Problems with Home Networks

Context of the problem

Home networks are a recent computing ideology that most of end users prefer contrary to the public computer networks. With the ever increasing need to have access to the internet and telecommuting, individuals are being compelled to set up home networks that can guarantee access to the internet for the purposes of working, education and leisure. Apart from having access to the internet, home networks can be used to offer services such as file and printer sharing.

The challenge in setting up a home network is that in most cases, there is no dedicated technician that can troubleshoot the network in cases of failures. Reports indicate that most of home networks are set up by an expert, or the internet service provider after which they leave the system for the end user. It is notable that third parties such as the internet service providers and the outsourced technicians are usually not available during cases of network failure.

Computers, just like other machines do not guarantee 100 per cent functionality, and so is the associated computer network. This implies that network breakdowns can occur at any time and in an unpredictable manner. Such network breakdowns can be as a result of diverse factors such poor network configurations, lack of knowledge by the end user concerning the various ways of gaining access to the network and other diverse causes that may impair the functionality of a network, which may be user oriented or hardware oriented.

This research paper will attempt to identify the various problems associated with the home networks. In addition the paper will also investigate the extent to which home network users can tackle such problems. This is imperative in ensuring that effective measures are put in place to combat home network problems.

Research Design and Methodology

Research approach

Research approaches are primarily based on the structure of the research questions. This paper aims at evaluating the effectiveness of a wireless network in comparison to a wired network. The research will basically use secondary resources in attempt to have an in depth analysis of the research questions and attempt to relate them with the problems associated with home networks.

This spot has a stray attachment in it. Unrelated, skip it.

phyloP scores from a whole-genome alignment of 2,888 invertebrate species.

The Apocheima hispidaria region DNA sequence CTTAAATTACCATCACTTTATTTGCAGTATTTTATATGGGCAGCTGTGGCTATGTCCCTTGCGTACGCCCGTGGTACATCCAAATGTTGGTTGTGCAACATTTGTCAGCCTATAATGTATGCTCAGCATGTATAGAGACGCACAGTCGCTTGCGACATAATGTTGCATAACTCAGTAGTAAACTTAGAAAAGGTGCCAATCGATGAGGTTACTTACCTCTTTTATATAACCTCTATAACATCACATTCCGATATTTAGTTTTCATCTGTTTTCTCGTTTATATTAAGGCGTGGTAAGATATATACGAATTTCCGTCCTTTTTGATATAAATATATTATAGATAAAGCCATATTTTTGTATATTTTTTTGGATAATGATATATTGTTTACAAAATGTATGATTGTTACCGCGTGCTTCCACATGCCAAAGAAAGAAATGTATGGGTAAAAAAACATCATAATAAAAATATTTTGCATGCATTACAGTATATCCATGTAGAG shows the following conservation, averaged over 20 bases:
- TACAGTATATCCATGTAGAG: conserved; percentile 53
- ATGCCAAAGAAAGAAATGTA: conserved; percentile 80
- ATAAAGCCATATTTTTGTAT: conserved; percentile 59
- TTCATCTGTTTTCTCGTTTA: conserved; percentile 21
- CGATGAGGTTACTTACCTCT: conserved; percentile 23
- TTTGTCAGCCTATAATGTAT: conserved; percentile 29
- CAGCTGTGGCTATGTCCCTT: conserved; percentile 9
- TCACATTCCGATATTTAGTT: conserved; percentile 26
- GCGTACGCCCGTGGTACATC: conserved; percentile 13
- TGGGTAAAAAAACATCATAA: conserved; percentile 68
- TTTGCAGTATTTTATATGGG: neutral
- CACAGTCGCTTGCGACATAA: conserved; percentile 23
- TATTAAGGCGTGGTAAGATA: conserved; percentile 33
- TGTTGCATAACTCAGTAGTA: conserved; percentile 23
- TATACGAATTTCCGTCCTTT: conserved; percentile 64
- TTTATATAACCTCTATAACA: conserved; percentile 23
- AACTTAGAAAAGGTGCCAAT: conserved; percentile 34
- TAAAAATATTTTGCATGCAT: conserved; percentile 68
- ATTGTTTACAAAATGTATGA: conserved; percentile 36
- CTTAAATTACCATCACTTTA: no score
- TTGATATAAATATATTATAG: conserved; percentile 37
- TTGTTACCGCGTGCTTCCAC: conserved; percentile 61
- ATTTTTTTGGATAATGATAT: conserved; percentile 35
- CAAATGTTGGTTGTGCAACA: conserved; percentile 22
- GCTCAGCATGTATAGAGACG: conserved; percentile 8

It is evident that wireless communication is one of the recent technologies in comparison to wired technologies; this implies that it has improved efficiency and effectiveness in comparison to the traditional wired networks. A wireless network can be viewed as a computer network whose interconnections does not comprise of cables (Deal, 2008). With the ever increasing need to have a dynamic computing environment, whereby end users can have access to the internet irrespective of their location, wireless computer networks comes in handy to offer the solution in that context. Wired networks are static and the end users are limited to the distance under which the cable can reach.

In some cases, wired networks are more beneficial compared to wired networks. For instance, in cases where there is no need to broadcast and access to that particular network is limited, wired networks are more effective since they only offer limited access points, which is the terminals of the cables. In terms of network performance, wireless networks outdo wired networks since they incorporate most of the latest technologies such as Wi-Fi, WI-Max that are faster, reliable and provide efficient avenues to access the internet. Basing on the above, it is evident that wireless network are more beneficial compared to wired networks in terms of efficiency and reliability (Yan et al, 2008).

Any network, whether wired or wireless, requires hardware for implementation. Differences are evident only when deploying the different types of hardware. For instance the use of wireless networks eliminates the need to interconnect workstation computers using cables. The hardware used in the implementation of a wireless network depends on the scope of the wireless network and the need to have multiple access points.

Typically, a small Wireless LAN only requires a wireless broadcasting equipment such as a wireless radio which can serve as a broadcasting channel through which the workstation computers can be connected by use of a device that is capable of detecting the signal transmitted by the Wireless radio. In order to facilitate mobility of the end users, the wireless LAN has to deploy spread spectrum technologies whereby the users can access the network irrespective of their position within the network (Harold, 2004). A Wi-Fi can be used to implement this technology. The basic infrastructure of a wireless LAN incorporates the use of wireless adapters in the host machines and a wireless transmitting radio.

Wireless LAN that use Wi-Fi are advantageous because they offer wide area of coverage and are not affected significantly by obstacles, in addition, they are not dependent on issues such as line of sight. Wireless LANs are more cost effective compared to wired LANs due to the elimination of hardware such as cables and central switches. It is also imperative to note that a wireless LAN is more effective in terms of signal transmission since there are fewer distortions associated with attenuation as in the case of Wired LANs (Briere & Hurley, 2010).